Run the cold water for a bit before filling a drinking glass, especially if the faucet has been sitting unused for a while. And remember, you are not planning to eat the faucet, or pipe, you are only concerned that the lead in the faucet not dissolve into your drinking water supply. Many municipal water districts add minerals to the water to make the water less likely to dissolve lead and other metals while in the pipes in transit to homes.

    The Washington DC water department has this informative fact sheet:

  9. Gaythia says:

    Addition to my post above:
    “effective August 6, 1998, all faucets and plumbing fixtures sold in the U.S. could not contain more than 8% lead. In addition, for faucets and other devices designed to dispense drinking water, federal law requires that these products to meet the lead leaching requirements of NSF/ANSI Standard 61 – Drinking Water System Components.”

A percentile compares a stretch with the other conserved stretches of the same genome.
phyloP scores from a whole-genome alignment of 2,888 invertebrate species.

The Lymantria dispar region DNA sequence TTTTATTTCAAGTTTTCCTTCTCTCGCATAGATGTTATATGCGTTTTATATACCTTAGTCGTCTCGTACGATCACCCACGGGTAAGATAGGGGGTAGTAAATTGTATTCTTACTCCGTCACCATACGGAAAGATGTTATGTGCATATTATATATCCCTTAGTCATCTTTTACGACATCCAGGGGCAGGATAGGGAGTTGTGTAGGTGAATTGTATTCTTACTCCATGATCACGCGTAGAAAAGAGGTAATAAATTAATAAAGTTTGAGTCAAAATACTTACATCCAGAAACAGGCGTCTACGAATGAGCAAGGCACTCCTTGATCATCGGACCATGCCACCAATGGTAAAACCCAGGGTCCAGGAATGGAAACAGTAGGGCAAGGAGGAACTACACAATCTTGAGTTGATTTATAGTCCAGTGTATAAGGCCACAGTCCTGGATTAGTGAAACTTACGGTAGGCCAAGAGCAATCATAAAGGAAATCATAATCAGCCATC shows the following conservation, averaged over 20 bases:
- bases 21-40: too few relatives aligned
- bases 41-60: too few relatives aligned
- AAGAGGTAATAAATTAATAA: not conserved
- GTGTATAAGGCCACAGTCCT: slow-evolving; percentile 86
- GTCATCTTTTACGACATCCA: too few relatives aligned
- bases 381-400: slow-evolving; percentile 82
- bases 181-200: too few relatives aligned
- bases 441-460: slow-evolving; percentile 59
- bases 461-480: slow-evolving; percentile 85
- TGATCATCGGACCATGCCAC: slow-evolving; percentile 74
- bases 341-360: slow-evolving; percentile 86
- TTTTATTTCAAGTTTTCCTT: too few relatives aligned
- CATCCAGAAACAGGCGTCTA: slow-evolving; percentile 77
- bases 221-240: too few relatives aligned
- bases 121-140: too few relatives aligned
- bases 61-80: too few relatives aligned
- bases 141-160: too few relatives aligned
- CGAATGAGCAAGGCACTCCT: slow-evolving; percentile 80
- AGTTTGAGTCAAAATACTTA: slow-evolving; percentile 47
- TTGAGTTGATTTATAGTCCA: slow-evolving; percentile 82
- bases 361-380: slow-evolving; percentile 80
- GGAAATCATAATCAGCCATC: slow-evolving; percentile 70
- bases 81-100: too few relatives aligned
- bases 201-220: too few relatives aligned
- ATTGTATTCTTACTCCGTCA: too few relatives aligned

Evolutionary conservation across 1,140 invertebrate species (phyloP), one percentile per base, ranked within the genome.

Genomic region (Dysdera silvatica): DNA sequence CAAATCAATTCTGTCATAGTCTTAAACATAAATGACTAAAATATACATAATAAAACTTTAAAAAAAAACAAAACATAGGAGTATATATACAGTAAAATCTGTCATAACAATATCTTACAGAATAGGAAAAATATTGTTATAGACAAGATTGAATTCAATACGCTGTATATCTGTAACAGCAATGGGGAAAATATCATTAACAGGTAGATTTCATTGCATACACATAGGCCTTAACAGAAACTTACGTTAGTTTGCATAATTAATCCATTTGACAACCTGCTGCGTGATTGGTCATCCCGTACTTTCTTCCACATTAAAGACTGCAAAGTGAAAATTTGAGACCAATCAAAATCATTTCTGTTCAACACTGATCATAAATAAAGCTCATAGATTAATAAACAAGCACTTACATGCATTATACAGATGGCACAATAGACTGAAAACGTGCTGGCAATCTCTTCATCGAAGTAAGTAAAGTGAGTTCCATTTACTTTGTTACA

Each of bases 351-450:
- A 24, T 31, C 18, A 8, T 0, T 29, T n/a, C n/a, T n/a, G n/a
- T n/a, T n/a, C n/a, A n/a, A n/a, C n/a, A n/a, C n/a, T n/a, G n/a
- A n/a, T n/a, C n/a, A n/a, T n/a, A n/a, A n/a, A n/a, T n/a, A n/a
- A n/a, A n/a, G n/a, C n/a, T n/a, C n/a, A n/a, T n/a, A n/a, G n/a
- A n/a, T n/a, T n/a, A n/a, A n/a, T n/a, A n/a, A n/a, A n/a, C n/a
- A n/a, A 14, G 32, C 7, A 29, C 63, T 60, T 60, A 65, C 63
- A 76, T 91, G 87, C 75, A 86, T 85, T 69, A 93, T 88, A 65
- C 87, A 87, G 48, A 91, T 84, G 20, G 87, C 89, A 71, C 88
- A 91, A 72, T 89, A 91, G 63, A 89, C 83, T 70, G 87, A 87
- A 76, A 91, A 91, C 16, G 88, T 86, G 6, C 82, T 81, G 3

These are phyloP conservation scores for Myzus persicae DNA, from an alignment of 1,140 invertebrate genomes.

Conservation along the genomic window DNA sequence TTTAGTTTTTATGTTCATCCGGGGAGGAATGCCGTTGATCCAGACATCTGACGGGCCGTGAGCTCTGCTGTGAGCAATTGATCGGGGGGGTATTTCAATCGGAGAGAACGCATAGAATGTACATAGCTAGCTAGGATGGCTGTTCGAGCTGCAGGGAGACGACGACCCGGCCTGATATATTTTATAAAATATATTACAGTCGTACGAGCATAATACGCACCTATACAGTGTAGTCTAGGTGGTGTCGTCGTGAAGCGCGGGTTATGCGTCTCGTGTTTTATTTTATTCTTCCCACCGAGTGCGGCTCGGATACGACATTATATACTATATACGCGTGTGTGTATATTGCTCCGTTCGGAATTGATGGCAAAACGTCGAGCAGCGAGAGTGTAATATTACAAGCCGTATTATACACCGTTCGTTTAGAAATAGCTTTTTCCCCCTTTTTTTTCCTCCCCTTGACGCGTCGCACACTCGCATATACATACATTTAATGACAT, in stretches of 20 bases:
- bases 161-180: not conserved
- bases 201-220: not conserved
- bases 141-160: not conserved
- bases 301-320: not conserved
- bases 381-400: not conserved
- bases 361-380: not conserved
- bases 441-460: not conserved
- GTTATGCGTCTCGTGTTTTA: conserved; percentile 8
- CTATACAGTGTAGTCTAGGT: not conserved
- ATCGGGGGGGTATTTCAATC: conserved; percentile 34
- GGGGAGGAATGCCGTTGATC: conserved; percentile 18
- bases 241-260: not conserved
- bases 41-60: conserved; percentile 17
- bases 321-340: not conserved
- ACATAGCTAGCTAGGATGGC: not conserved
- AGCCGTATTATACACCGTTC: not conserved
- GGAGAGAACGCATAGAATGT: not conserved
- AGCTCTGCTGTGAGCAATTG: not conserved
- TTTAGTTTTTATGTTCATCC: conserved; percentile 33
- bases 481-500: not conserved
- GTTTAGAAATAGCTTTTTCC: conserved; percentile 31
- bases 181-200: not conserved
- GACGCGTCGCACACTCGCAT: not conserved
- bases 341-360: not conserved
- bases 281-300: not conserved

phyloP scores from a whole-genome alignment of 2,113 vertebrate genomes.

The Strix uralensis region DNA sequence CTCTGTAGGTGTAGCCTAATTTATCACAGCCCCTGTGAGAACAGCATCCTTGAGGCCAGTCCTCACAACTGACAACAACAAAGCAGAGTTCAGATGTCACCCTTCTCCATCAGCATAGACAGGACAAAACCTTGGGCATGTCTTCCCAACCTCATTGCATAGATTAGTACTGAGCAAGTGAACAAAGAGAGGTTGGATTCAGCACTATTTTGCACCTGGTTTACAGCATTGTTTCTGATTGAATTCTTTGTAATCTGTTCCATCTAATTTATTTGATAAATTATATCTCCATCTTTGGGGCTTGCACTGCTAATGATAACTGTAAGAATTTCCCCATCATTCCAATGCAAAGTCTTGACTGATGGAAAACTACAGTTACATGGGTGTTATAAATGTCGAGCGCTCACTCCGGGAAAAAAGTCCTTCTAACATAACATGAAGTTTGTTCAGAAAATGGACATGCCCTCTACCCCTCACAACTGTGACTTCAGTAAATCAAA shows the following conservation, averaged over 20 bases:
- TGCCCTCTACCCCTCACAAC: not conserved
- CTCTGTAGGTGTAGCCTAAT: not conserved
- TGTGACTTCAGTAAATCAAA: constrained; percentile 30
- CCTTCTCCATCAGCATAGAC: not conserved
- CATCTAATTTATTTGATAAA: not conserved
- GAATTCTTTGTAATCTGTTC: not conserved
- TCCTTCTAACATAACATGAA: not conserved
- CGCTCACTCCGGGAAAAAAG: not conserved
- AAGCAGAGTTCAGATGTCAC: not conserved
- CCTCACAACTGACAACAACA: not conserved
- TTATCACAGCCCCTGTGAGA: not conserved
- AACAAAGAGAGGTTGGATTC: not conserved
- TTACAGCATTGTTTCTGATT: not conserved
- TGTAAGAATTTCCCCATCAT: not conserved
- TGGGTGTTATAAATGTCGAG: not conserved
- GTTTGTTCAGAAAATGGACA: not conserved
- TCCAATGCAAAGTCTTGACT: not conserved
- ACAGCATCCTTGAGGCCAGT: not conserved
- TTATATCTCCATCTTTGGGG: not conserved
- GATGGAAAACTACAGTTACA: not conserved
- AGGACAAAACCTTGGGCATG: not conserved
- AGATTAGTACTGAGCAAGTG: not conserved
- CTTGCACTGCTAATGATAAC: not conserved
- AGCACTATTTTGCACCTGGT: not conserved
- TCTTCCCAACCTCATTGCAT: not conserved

“In 2010, laws will become effective in California and Vermont which mandate a maximum weighted average lead content requirement of ≤ 0.25 percent. The new lead requirements apply not just to faucets, but also to valves, fittings, and other products intended for contact with drinking water. “

  10. Gaythia says:

    It might also be useful to point out that NSF International was founded as the National Sanitation Foundation as part of the University of Michigan School of Public Health, and is not related to NSF, the National Science Foundation. NSF International is now an independent, not for profit organization.

  11. Gaythia says:

    This is an excellent review of the history and science of lead poisoning. My original comment here was directed at nyscof and seems to have been hung up in moderation. Editing what I wrote for brevity and clairity would be fine with me. It is Deborah Blum who is the excellent science journalist not myself.